Newspaper Page Text
THE SUN, SUNDAY, MARCH 31, 1912.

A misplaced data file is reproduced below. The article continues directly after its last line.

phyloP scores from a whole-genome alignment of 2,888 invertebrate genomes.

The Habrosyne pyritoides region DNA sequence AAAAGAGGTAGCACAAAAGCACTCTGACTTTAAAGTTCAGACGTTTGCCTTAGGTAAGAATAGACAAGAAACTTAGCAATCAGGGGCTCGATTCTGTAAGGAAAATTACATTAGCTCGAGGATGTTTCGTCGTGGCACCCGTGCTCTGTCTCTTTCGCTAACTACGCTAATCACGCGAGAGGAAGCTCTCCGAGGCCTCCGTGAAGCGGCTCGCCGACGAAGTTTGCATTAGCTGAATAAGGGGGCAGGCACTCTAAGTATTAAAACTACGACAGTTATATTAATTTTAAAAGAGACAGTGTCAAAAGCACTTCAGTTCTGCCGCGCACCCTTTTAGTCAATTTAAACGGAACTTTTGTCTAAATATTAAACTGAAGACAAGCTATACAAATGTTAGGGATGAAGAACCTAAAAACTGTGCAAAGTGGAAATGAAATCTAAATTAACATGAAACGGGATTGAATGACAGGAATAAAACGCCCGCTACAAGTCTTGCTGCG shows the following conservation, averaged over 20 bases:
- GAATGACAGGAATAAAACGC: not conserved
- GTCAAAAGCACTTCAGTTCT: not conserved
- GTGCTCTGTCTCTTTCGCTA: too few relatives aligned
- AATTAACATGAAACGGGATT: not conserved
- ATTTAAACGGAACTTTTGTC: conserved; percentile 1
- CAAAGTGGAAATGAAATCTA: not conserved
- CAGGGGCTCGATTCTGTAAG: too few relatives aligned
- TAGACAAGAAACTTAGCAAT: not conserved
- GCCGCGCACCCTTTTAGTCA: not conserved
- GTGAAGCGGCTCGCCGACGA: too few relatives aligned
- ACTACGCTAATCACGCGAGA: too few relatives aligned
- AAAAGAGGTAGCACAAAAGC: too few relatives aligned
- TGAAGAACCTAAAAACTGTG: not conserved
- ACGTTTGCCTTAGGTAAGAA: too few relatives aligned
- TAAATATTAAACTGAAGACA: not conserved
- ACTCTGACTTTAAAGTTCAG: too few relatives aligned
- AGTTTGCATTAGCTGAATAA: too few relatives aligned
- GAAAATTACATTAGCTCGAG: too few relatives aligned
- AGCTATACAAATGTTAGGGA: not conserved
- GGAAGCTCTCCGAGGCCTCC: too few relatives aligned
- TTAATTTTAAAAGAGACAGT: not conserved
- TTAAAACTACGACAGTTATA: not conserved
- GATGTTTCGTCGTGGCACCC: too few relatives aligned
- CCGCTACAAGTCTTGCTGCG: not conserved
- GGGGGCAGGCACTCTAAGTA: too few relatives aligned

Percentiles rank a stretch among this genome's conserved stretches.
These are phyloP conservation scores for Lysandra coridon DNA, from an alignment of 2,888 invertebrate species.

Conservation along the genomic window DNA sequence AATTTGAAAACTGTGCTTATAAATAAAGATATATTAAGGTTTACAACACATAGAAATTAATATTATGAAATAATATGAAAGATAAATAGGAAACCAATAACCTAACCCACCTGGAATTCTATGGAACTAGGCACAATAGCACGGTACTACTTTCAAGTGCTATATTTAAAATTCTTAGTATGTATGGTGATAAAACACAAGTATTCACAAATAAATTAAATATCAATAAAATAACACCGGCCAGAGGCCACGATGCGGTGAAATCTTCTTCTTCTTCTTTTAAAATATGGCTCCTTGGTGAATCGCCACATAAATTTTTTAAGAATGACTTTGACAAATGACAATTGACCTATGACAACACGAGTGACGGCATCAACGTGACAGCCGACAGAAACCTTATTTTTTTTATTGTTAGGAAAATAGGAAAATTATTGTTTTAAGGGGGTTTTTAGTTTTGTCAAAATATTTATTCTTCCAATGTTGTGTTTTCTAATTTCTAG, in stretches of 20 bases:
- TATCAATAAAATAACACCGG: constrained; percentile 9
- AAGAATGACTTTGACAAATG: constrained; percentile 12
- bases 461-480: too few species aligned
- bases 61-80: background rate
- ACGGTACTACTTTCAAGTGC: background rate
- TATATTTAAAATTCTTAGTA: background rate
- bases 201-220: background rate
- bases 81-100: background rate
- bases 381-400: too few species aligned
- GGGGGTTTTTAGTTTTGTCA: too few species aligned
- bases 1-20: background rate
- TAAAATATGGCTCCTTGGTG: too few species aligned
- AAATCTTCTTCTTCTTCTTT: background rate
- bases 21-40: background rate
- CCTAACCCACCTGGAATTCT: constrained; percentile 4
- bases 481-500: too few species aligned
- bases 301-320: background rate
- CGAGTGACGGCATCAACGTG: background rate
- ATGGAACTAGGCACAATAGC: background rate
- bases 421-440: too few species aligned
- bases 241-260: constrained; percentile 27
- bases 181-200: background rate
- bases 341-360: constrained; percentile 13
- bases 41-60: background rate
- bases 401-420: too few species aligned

NIKOLA TESLA His Tn'a wlflns !Vtcm for ths trans. n i(l, n nt Inirlllecnr' aiul Involve ti'i .' ff liicinl"ti. alt i t fuucta' atti It .under. Dip DrM Hep In this Tin .rin vwm mnilc by lilrti In IS'Jl wlifti he aiJe rlrlklne iliMiiiiitrallnns srltlt liincl ,,i p .if wMcviunstiir transmission nf ri.' i iliro'ifli '' lr" ultiiuul rottim. n I'lO In' slmwril further ejprrlmenls it. u no Mire" miilors anil lutnns i nttr.il tM nrlil-nldn ntlrtitlnn, li in. Hi IMrt, DoneK-r. Ih.it ho mvn tno f ojiiliii' f I'N 'vlteless system m. ht c i i; iraunilslnn tml nnlv ul met' ,ik' tml l H''r Mlthoul ulrn, Atiil at r.,ir ."til illst'ini'sr, I'rom Unit tliim on lie dpvutnl most n( Ills rnrralrs tii 111 iinrlontni'iil Hi" nlrrlrss nrt. ira'Jn all, i.rflritlni! ttic (ollmvllnr Invrntluns ant rilwntrrlfss I. System of rnntrrslon 1 (t riUtrthilliutl liv i otnlr-nsT ijUrMrgf s RiUbUaaed IMS. Jackson Bros. Tracimen & Transfer Ageits Largest and hlchest class business In ,V. V Hsndle most of the transportation of the Eastern I.lnes. Wore exportation hit lnes than any other New York trucker. 168 Church St., nr. Chamber, p o. not : NEW YORK Telephones iow)nT Wtlte. W. A. BRODIE Truckman CrSTOX HOUSE LICEXSB 11 Office and Stable : 224, 226 & 228 48th Street Brooklyn, N. Y. LJWI3 O. HOPKINS Cable Addraas: President "Clnoreate H. H. HOPKINS' Codes: . Vice-President osTreaa. Weatern Union O. COLF. A.BC.Slh Secnurr tthCd. Lewis C. flopkiis Ctnpaiy Welf heri, Truckmen and Forwarder Custom Houaw Lloenie M 101 WATER BTREXT New Terk ruNCH omens Mth 9L 41 10th Are.. New TstV-t- , nunn nujrcs, nnniirn. .New Terk TeL lin Beekman Brooklyn TeL. 7t Itala. Henry Martin nOBBWr W. MARTIN. Proprietor. Transfer Forwarding ail Storage main omcis i w a ncnocan 3IIIia-lSS mat St.. Nrw Tark BROOKLTN OfnCF. rraat Hrreef. Tiubllfhed "lelephoae C'onueottut,. P. REARDON Trackman & Traisfer Ageit MAIN OFPICEr 237 SOUTH ST., NEW YORK PRAKCM OFFICES TELEPHONES Iler 1 Kaat lllver Heelcman 3?on MrultnsMt. JohniCfl l.-u Kranklln Ml. KranklU a Pier 44 .Norm mver florins; 1114 rs Pearl St. Oroad 342t r.3 Water St. Orchard IMS STABLES 4S Water St. M3 toM7 WeterSt. B. KEENAN & SON TRUCKMEN and RIGGERS Safes and Machinery Moved 67 CENTRE STREET NEW YORK Orasrs k. Mall FnsMrlT Aa4sl TSLEPBOira MAIN till. FRANK J. CLARKE UAIfUTAOTTJXBB OF Tracks, Vans aid Business Wagois 2, 4, 6 & 8 PARK AVENUE, BROOKLYN, N. Y. Itpilrine Atteidid to Tnmfilj Automobile Repairiig and Painting IT IS III I Tl f rf r P . . . . . seal ... T Telephone ' CtMblUkastl If W J. " 111 ana worth ins II Wireless Inventions !. Thn "1il .Transformer." 3. Method! onil apparatus for tlio production and tcculntlun of tilth frequency or "Tel furrtnts" by system of circuit, all tuned in the same nolo or to lt harmontrs. I. Mrthodi noil apparatus for me tram tnlitklon of rnerrv without wires. These Important Imprnvemf nis, nhlch ire tho hssls nf Mi -Wor'd Hyttem" of wtrerMS tolcgraphy, leleptiony ami transmission of imfr. or ilfwrlhoil In psienta No. M.V.70, ana Nn. 019.MI. Tho apparatus oinprles two peculiar, (rounded awl lunr.1 transformer), one at the tranainlttlof tlirothrratiherecelvlntend. Thaformer. rallrst "Morn1f)lni Transmitter." he con sld crs Ms urst elentrlcal Invention, Vibra tion of unlimited Intensity ran bo pro ducnl by lit means. The receiving trans former nan iho remarkable properly of condenslm a treat amuutit of the eurrzy of tiie transmitter. A. Thn art of "In illvlduallfAilon," et forth In his tiittctiu No. JJ.1.I.U anil No. ;h.A. This Invention permits tlio trndtntof Innumerable simul taneous nieitaens without Intrrferenre and Is alio applicable to telegraphy and telephony over wlrca. (I. The iilm-overy of the atAtlonary wmm lu tite earth and the at propatatlon of electricity through It. detorlbed In his patent No. 77,41. Through, this advance he baa made It possible to transmit electrical enerry for all kinds nf purposes without wires and absolutely Irrespective of din toner, there brlnir bo ttlinitiullnn In inn Inlenitiy nf the Impulses. Ills eipetl menu show that fue powerful eutrent from the "Matnlfytnir Transmitter" traverse the entire itlobe and returns. outcome and returning wave Interfarlni ui im yriiiu wivum .iiHHoi a second, me and Producing it nodes and loop. Another iron stationary rful fact If the Ded of nruoaatfon u nm aamuni Hist Imt virles acconllnr to a simple mathe mntleal law whlrh nf-rmlta m mntfmtM a is ileterinlnallon ot the effeota produced orrr the entire lurfaceof the earth. Dealdes these Inventions. Teila baa perfected and patented a treat many. other wlreleas Improvements, amonr which Is his art of "Telautomailci," or wireless control of automatic mechanism at a riUtanee, which la now brrlnnlnt to be appreciated. He has also rnad onmber of other orltloal and . far-reaehinc discoveries In this field which he eipects to announce In the near future. Talsrhus IM Jaaa PAUL VIANE Truckman and Forwarding Agent 39 Beekman Street NEW YORK Nasnpapar Werk a Spteksltr Teletkaa tU Orchard. JOHN J. DUNN TrackmaH and Transfer Mea. ip Wafer ttxeat. AUblea, 111 Water Street, and Blmsford. Weatoheeter C.i X. T. Telephone mi RlmtfsM. General Trucking Chelsea IttO Estate of P. H. Keahoi P. S. FLYNN, Bus. Mgr. General Truckers, Haulers and Transfer Agents 108 and UO Tenth Ave. New York The Meade Traisfer Co. General Freight Forwarders Transfer Areata ot the FERNSTLTANIA RAILROAD LONO ULA.HD KAILBOAD LB4BIOB TAIXKT KAIUMAB llala Offloe P. R. n. Pier I, K. n , New Terk C. P. W ALDER, President. 0. P. J. ITJtOX, Osnsral klalsf sr. Z. T. PIERCY, Inc. Contractors LIBERAL CONTRACTS, PROMPT SERVICE. ABSOLUTS SKCOKITV TRUCKINO CONTRACTS SPECIAL DELIVERY CONTRACTS ) FIRST CLASS BOARDING ACCOMMODATIONS ELECTRIC SERVICB CONTRACTS soi-aov-ail-aia Th.aipMa it. IM-I81T0-17 Farrr St. ElUbllahtd 1(71. Tl(f!S?,,e,.( helsea 4H Thomas J. Smith Qeneral Truckers aad Transfer Agents 9f Chambers St. N.Y.City ajaE in wi "www. YalKUTT Tka sansr box faetorr nt John C. ponmieoer, locaieu ai no. a-es wast nroailsrar. la one nf the oldest Industries war-, la one nf the oldest Industries : ita kind aeisg Dimness ta tne uit: Sbusl nf 1 iiness la tee uity oi been eiUbllihed In iaJThv UarUa'frifi by Uartln rreleem at No. Ul Kultoa Sir sat, between William and Nassau . the paper t DOS Industry wee then Hi lla mis. fanov and maol sninerr lor tne menu- failure of bolea seas uaanown. ine work vli all aooonanllshed i ur nana ana the apBroxliuate produullon ot this ti tory wm orlflnallr 3W botes per day. tlurlnt reoeni years the demand for paper abbs baa erowu so rnornauuslv. and Mr. Sehrnledar baa met with aush steadily Increeaini sucosss. that ha nuar occupies tie enure oi iws Jarie stmclures at the above addressj) Tills factory Is tnnr- ouihly eaulppi wlth'the moit Improved, modern and up- ate inarhineri oanaelir aiirtiistloz 31.000 bolts ner ninery, sriin u not day, etnpiorini-qnu ert and cpmpelant workmen. On thecoma stand tne nan of patrons ' ho have done business with a sunn ma names this faotarr (or U and ) years, and litis fMt alnaa afiaaka for Itself. SSI hn rantd atrld baa been aooompllahed lite rapia ariae maun pr mis lariory br uneioelled workmanship. auparlor quality and nrnmnt prompt ecroi ee. and are orecared te handle orders, larte or email, and tu band an tea orders, tarae or smsii, uar. an test W f1v the bHl uallts end beat eerntee. rt PI H TelephenM neeUr II B 1 i III THE PROCESSES OF PftPER BOX MAKING U TiiUcs Machines and Also Mnny Hands to Complete tho Work. MAKES THOUSANDS A DAY Frcacnt Oniput of tho Industry Is on n Scnlo Unilrcnmcd of by I'loncm In thn nuslncss. Thn txtpor box Industry, liko most Amor I can biiKlneMO tlint found fertile soil for tholr cxpauttion and nrowth, ltns I durlns tlio laot twenty yonrs ruached a I .tn . .... I 1 n I... . ! I'WIIIV lllllll IT4IIIW( VI 11 lllllt11 Not only In tho output and tlio number nf factories larger limn ever In lis history but tho modo of manufacture ha oW bon rovolutlonl7.ol Uirougli the advent of ntilomatlo machinery. In other da)'H boxos for tho pnckltiR of niprchandlKo vrero principally madn by hand and the output of a factory was small, owlnf? to tho small number of boxen which could bo turned out. To a factory employing 100 hnmla 4,000 boxes n day vrais n very high arerapo. Xow, wltlt tho aid of ..." s1 .tur",-',t ! iv,vw uwAia u tin; iijr uin iiiuwilliit? uiuiir Willi uio demand created the paper box manufactory was divided into two classes, one for tho manufacture of fold trig boxes. In which Iho board was not ait up at all, but creased and folded in variout ways, and the other In setup loxnt, In INTERIOR PA Ft ft which tho board had to go through various operations beforo loading tho makers' handt. In a factory of our Rise." says John C ! Sclunleder, Uio owner of u large paper box factor"i ""o do not llnd It economical to manufacture our boxet In ono opera- lion by special mochinory. na 't Is possible to do, owing to tho fact thnt the entirely l automatic machine. used to-day aro not as yet perfect. Their ability to go wron without a minute's warning might cost us thousands of dollars. As a rule every paper box manufacturer dh'ldes his work so that tho Initial outputof money into machinery it not so great und the chances of breakdown In tho wurking small. P.y dividing the various operations that we are able to handle, large ns well as small Jobs, with autotnatio machinery, the initial cost of setting up each machine to nrndiicA certain alzo boxes Is so groat that tho manufacturer It handicapped in tilling a small order, although I acknowl edge that autoraotlo machinery has Its advantages when millions of boxes of tho same port havo to be turned out." Usually In the basemei.t of the large factories thousands of tons of boant nro stored of nil weights and thicknesses. Some aro plain and others glared. Arter these come down tho delivery shuto they ore handled by a couple of men who dump them Into trolleys which nro wheeled to certain utacks corresponding with the W.e nnd weight of tho board. Every stack varies In thickness and sire. When on order it given for a certain sir-ed 1kx to lie manufactured tho foreman finds tho mobt economical elro that will out so many lioxes out of each sheet, for j thero it no wantage anowea, as tno noartt It too precious. A deviation of two inches in tho calculation may mean hundreds tif dollars loss In one consignment. The lioards are then shot up In nn elevator to the cutting room, where a machine called the "scorer" is set to cut eaoh hoard into bo many parts, as many us twenty box hhnpos being cut nt tho banw time. Two rapidly rotating rollers lake hold of the board, cairy It across a set of rapidly revolving knlvos that cut In parallel lines. The board stops in the machine for on Instant and then travels at right angles to Its former course, finally being delivered out Into several box forms. These, however, havo yet to bo cornered. They are then stacked and carted across to the cornering machine Here ths corners are rapidly taken off i by the corner cuttor. It is now tho duty of another raachlno, called the "stayer," to seal up tho comers nnd bind them so as to give thera a box shape. The worker at this machino takes each half mode box and bends tho corner over tho end of the form. Down comes the lever. Tho lx in swung over and tho operation repeated at oach corner. At the finish the tape is found to be neatly set and turned overnt the top. Another spooler of box doslgned for heavier us, rnich as laundry, lunch nnd suit boxes, requlros a stronger method of binding than by tlio tapo and glue procexs. For this work there Is a special wlro stitohlng machine which binds each tdgti with wlro. Kndod boxes aro tnsde when there, is a lack nf material. Ths board after going through tho scorer Is cut In a different man er and then put into a bonding moo Ino from which tho board comes out looking like a box with out tho two ends, Theso forms aro nut into tho "e der nnd automatically titled with caps at tioth ends, uking it a com pleto box. After these operations havo been per formed the box arrives ut ono of tho most Interesting stages of its completion, It is brought over to a machine called tho "stripper," tho objectof which Is to cover thn edges with colored tape or apcr, two colors being usually used, Rolls of tape are strung on a pplndle, parsing over rollers that rotato in a solution of glue nnd through shears to tho liuntls of thn worker. As tho trimming is uutomutlu ully fid tho girl with one movement of V. I I, I ,1 1.... ..r ,1... Ikix and clips It off witli tho shears, the (Deration taking about live seconds. The box, which now upHars IImIhIhiI, Iiiih still many processes to no through beforo. flnnllv belnir lalien In tint stock morn. , IWSSWWMMSSMMWWSSWMMMMMSSSMMSMSSSSSM"MWSSSS asasasasasasasasasasasasaaHaWaasS eVtsaaasM MBaBBSMaMMBSBBPBBaWMBSSSMBMMBSaBSiaMS As noon as the utrlpiHtrs uro llulsliod 1 llotilty hits been heretofore to gel a filling it Is taken to tlio tables whero the top for the hides that would prevent Iho en labcllers work at machines similar to tliostt trunce of moisture 'Iho cork tlta that used by the strippers, with the uxceptlon mora etlectuallv Tho oorltt. for this that the. roll of puvr passing lliiuiigli the I purpose lire now made allghtly larger glue is larger anil mom dillieiilt to handle. , than tho holes tltuy aro to plug and am These glrle pants) ou the tup of tho boxctf I tjompreoaid into the holes. and then hand them to tho bottom labollcra, who repeat tho process on tho bottom of tho box. Tho lop nnd bottom labcllers do not touch tho sldif) of tho boxen, however, mid It reinaiiiH for tho most. Intrlrato inachino in tltu factory to do tltlR. TIiIh machine, cnlliil a wriippltiR machlno, It un ingenious contrlvaiico of nw rollein, pndiiand a mulllpliclty of brusheH. Htnckt of wper cut lit tlio taper cuttlui; miiolilno to tho shapo of Urn box to be covered orn placed in ft rocepincio t)ii top oi inem 18 a pluo coated plungnr. An tho innclilti ery Is startxl do.in comoH tho pluiiRi-r ittul picks up tho paiicc which Is iinmiillittely whipped off by tho operatorand stuck on u similar contrlvaiico on tho sanio machine Tho box form it placed In a fmmo nbovo In which It it pressed with tho paper firmly Htuck In pin co ntul tlio completo box dual)' ejected. Tbo boxet aro then stacked for ship ment or nestod or elso taken to the storo room until called for. Some forms of tho boxes manufactured cannot bo handled by machinery, Rich uh sample lioxet which huvo a wood fide, mid thesi aro turned over to tho hand workers, who, however, aro helped by machinery in tho kIuImh and flnlHhltiK procoHset. Iho wrapping machlnnt aro cupubln of wrapping either lootieiy, that it blntliiiK tho edgo of Uto wrappt-r only around tlio box, or firmly, binding ft cloto to tho board nil thn way. In tlio manufacture of boxes it it omt tlmes found necessary for tho retention of certain goods to coat tho bnxos with certain substances nuch as parnHln, rilicuto of bodu or tinted solutiotw, and hero again machinery plays tho para mount part, tho board being fed botweoit rollnrs heated by gas or electricity and revolving in the coating solution. CUTLERY FROM OLD HORSESHOES Csr of Srraplron by Workmen In the Hmall shops. Intiuiries have been mudu us to who uio the manufacturer in t'hina using old hcrnplron, oi l horsethwH, Ac, for the BOX PACTOKV. production of knives. Thn manufac turers, writes Consul General Samuel .S. Knabenshuo from Tientsin, aro the many blackHUilllui in tho towns and vli lages nf ths interior. Manufacturing In Chinu has only in a few Instances reached the factory stugo. The supplies for thn vast trcat population come from mass of its mall shops with only one or two workmen, usually the proprietor and hit sons. Tho material chiefly used In the manu facture of knives, Chlneso razors, Ac. is .Id horseshoes, mado of very soft iron, l lioso tnat liavo leen sold hero como from OlnsRow and Hamburg. It Is nn ub - solute necessity that tho old shoes should i... r r. i ti .i..- i.i. ..i. .... ... Bulk IIUU. IIIU lllllllll UI.1L-S- smith will not buy old shoes of harder noil, nor will they touch those mado of steel The investigations I have been making on thit subject havo proved Interesting. I nave iieen iiniinio to llml any reason for ineir rtMiiHiiig steel shoes oxcept that they like Iron which l esally workable by their primitive method, 1 purchased as an experiment n ( hliiev) razor down In tho Hla I PAPER BOX native city, for which I paid 20 t'ungtzus (in American currency about 0 cents). Upon tho strop this implement, the cutting edge of which Is about 2 inches long, would tako a fair edge but would not hold it, requiring any number of stropping before tho act of shaving could be completed. After manufacture the blades nre simply cao hardened. Ono Itrltlsh Import firm here about n your ago brought over a cargo of old horseshoes from Australia. It was found impossible to dlsposo of Uiem, as the native blacksmiths said the Iron was too hard. Another difficulty In making ship ments of this sort is that n conquerable tiercentnge Is lost by pilfering, at scrap lrn it not crated or boxed. Cur Corks to Plug Concrete. Tho list of mechanical aids that havo been created entiroly through accident lias been Increased by tho adoption of a method of filling, with a cork nnd grout Ing, holes left In concreto by tho wlren or bars with which tho forms wero held together, sayH l',pihr Mechanic. For Homo time past engineers have boen troubled by tin) necessity of devising some easy and eftlcient means of lllllni! euch holes. A laborer employed on a concrete Job in New Orleans solved the tllrllciilty, nllielt ho didn't know ho was doing anything but getting rid of a tell tale cork at tho time. This man was tn- aged In tilling up these holeswlth grout, e ls supposed to have had a bottle to which he gavo his attention likewise. It I tern nut necessary for him to dispone of the cork, the bottle having thoughtlessly beon thrown awnv without it. A hole In the concrete being invitingly near ho i t ,.. I ,1... I. I. !.!.. I simply plugged thn cork Into V1IIIII1V IllUKKfll I III1 I Ul K HUM III' IIMIK and covered it with grout, An engineer ItilniHinefl 111 witness tlio operation anil It guvo him an idea which ho Tiroi-ceded In enrrv out forthwith. Tho tirf.lt dif- 'Mm UNTYING TRAFFIC TANGLE. Chlrnco lint Unlit a Freight Su Invar to Lessen Street Congestion. Ono of tho problems by which the truckman It confronted In tho crowded business dlMrlcts It Iho congested con dition of the streets, which often causes great delay in transporting freight from point to point. If n driver with n truck load of goods consigned to n steamship pier, for example, Is hold up at. a crost street by n jam of vehicles the delay may bo mrtlclent to cause him to mil's the ship with his load. H often happens that a business concern aalla In the truok man only nt tho last mlnuto. The result of this it that tho tenmstor must find n clear roatl or get tho right of way in n crowded ono to bring his load to tho pier before tho uteamer's hatches aro bat tened flown and her lines cast off. The samo holdt true In hurried dellverlen to railroad freight yards. A railroad sched ule is not to bo disrupted by waits for freight consigned to Its cars but held up Homewhcro In tho city's streets by o . truck Jam, against which ths driver strives in vain. Tho truckman hat a man's sized jor beforo him moving tho numberless prod ucts or factory, warehouse and atore. In New Vork along thn waterfront when there Is u tangled mass of wagons con fusing the entranco to the pier of some big steamer tho driver with a sharp eye for an opening Is tho one that pro gresses most rapidly to tho unloading point, but In some cities such conditions prevail In many business streets. Inf'hicagotho problem Is presented in a f oi m more conrentrntcd than In many other placet. The business dsltrict in Chicago comprises about ono anil a hair srjuure miles. It Is almost completely surrounded by railway terminals, tenty-tivo trunk lines having their freight and passenger slat Ions rangd around this ono point. Naturally with these railroad terminals depositing their tons of freight in so cir cumscribed nn area tho conditions soon became unbearable. It wa estimated that tll'.noo tons of freight u day wero handled at tho terminals around the business seo- I tloti of Chicago. To relievo thit congestion tho Chicago freight subway was begun in September, l!K)l. Over slxty-tive jiiiles of subway has been completed, and moro Is being constructed ull tho time. It Is tho only subway in tho world dculgned especially to relievo the congestion of the streets. The tunnel Is egg chaed. with concreto wnllt ten inches thick and a fourteen inch bottom The height or tho tubes U seven itnd a half feet, width six feet Intlde I Measurement, find thoir average deptn lx-low tlie stp-et level it forty feet. The uork of construction went ahead rapidly, the ground lielng of u character favorablo t rapid progress, and thu llrt five miles . nt subway was built in two months. 1 t'onsidi-ration was given to the importance i of not inkling to the congestion in the streets in nut worn uesignea etpeciauy to relievH tho congestion, so the excavated material was hauled through the tunnel for disposal. Kxcavated material from all of the business buildings put up since tho opening of the subway has been dis posed of in a iitnllni' way. thus doingaway with the uttml long lines of dirt carts. Hccuubo of the many styles of build In ;i which hud to lie connected with the freight subwuy various methods hadto bo nriotited for Uio nuroose. Vhcro a building has a basement extending but one story blow tho street level, for In stance, a turnout, or bv-uass. leads from the main tunnel to a point Insldo of the curb line. There it connects with a shaft leading to Uio basement under the side walk. Ino subwa y cars have nn overhead j a , whnro t10 thlrd rall ls t.m' ploved. Tlio track Is of twenty-rour 1 inches guuge. Tho rails ore bolted to . o1 Iron choirs imbedded in tho concrete "floor of the tunnel, lwo stvlee of elec- ... , , ,- ..,,, ,. motors of eighteen horse-power each and tlm other with two motors of twenty liori-ower each. Tlio cars are double t nicked, 12J-J feet long and 47 inches wide, constructed of steel and capable of carrv- ing 30,0110 pounds each. Klectrlo lamps nre used to illuminate tho tunnel and the streets are marked with bronzo street siitns. Tho switching system is of course I intricate and necessitates a largo force of men to look after it. Jelephono Oi'Uli MACHINES. and telegraph wires are carried through the tunnels. All kinds of heavy freight are carried through the subways, such as coal, build ing materials and other goods delivered by tho railroads at their terminals, as well iiH heavy packages of mail, ashes and garbage from the buildings along the route. The subways havo lieen success ful In taking from the streots n variety of heavy trafllo that gives trouble to truckers. Denter's New Post OfUce, One of tlio most perfect types, of clas sic building In America, according to architects, hat been built by tho United States Government nt Denver, Col., to 1 be used as it post ottlce and to house tho various Kcderal otllces In that city with tho exception of the mint,-says J'onuldr Mechanics. The btillillug Is or puro white mnrlilo from (.'oiormio quarries, and Is 310 feet louir by IHO feet deep and four stories In hrhiht. The ntylo ls a tvno of Itomnn aicliltccturit adapted to modern conditions, und tlio fiiciuleH nro reiriirded uh notable In tho faithful ness of their classic lines. On ouch of tho longer sides there are sixteen massive columns, ttml on the shorter sides tdx columns. Hymbollu utatuary la used In groups nnd In nlnglo llgurcs to relievo tho building of the severity of Its gen eral outlines, thn entire structure giving nn litea of simple beauty that makes It a striking exumplo of public building architecture. Methodists May Raise Han on Cards, I'rom the .Wiiriiliiifl .Si ntlnil, l'.lilit ilrleiratc from ths WUcnnsIn Methodist I'.plsi'oi'.d conference will go to lint ireneritl chinch conference at .Minne apolis Miiy l. This conrsreinsi will bo iniidii up of di'lemilns from thy Methodist churches nil over the world, .Mutism of iiiiicli IniportHilco will be illsciinaed suit .icti'd hi n nt tlio incrtlun. Severn! revolutionary Idnus -n lit be in. troilm od, iiniDiiv tlioin one rei (niineiidliiK tlm iiiiniilliig ol thu rules ugsluat diiiiclmt mid raid pluyltiif, This inessiiie has the isitpporl of tlio joillik'sc anil lirovi'Casitn eleuioul in the coufvreuvo. Manhattan Corrugated Paper 6c Paper Box 9 Jones Street, memr 6th Ave. MANUFACTURERS OP ALL KINDS OF CORRUGATED PAPER ROLLS AND SHIPPINO CASES Tel. 4898 Spring Hefter Maker of New Jos. Walter Box Co. FANCY AND DISPLAY PAPER 468-72 BOXES Joseph Manufacturer of Paper Boxes 388-90 Hudson Street Eatramc. n 26 Wet Haaitoa Strct T.ltjhoti. 2419 Spriag OFFICE: 318-322 TsTXEFHONEt sWO Gatti McQuade Company Paper and Woolen Manufacturers' Supplies COTTON AND WOOL WASTE NEW YORK Vmrhlna Hnucoc ,sth raCKing nouses nu in r Branch Offices Daily Sunday Evening D VERTISE mcnts and sub' scrlptlons may be left at these offices, where the rates are the same as those charged at main office. Company NEW YORK & Co. Small Boxes York W. Broadway New York Rebholz New York LAFAYETTE STREET - CMi - Mti MTMlTia nd Ordon SU.. HOBOKBN, N, wood at,, Philadelphia, i j. p. hi J New York City Wall Street Men may leare mbacrip tiona and adrertisexnenta at the Wall St. office, 25 Broad St. Tdephooe2200 Beekman. 1364 Broad war, near 37th St. 263 Wert 12fitb St. Oeorge H. Aloorn, Eastern RepreaentatiTe, 405 Trib une Building. Telephone 2991 Beekman. Braekljrn 106 Lirirjupton St., near Court St. Newark, N.J. Frederick N. Sommer, 794 Broad Btret. Telephone 5680 Market. Boiton, Maaa. Boom 26 Globe BuildiM, Washing ton St- T. P. Harrison. Chicago, III. 1002-1004 Tribune " Building. Quy S. Ob born. Atlantic City, N.JU-Walter E. Edge. London, England Dorland Special Agency, S Regent Bt.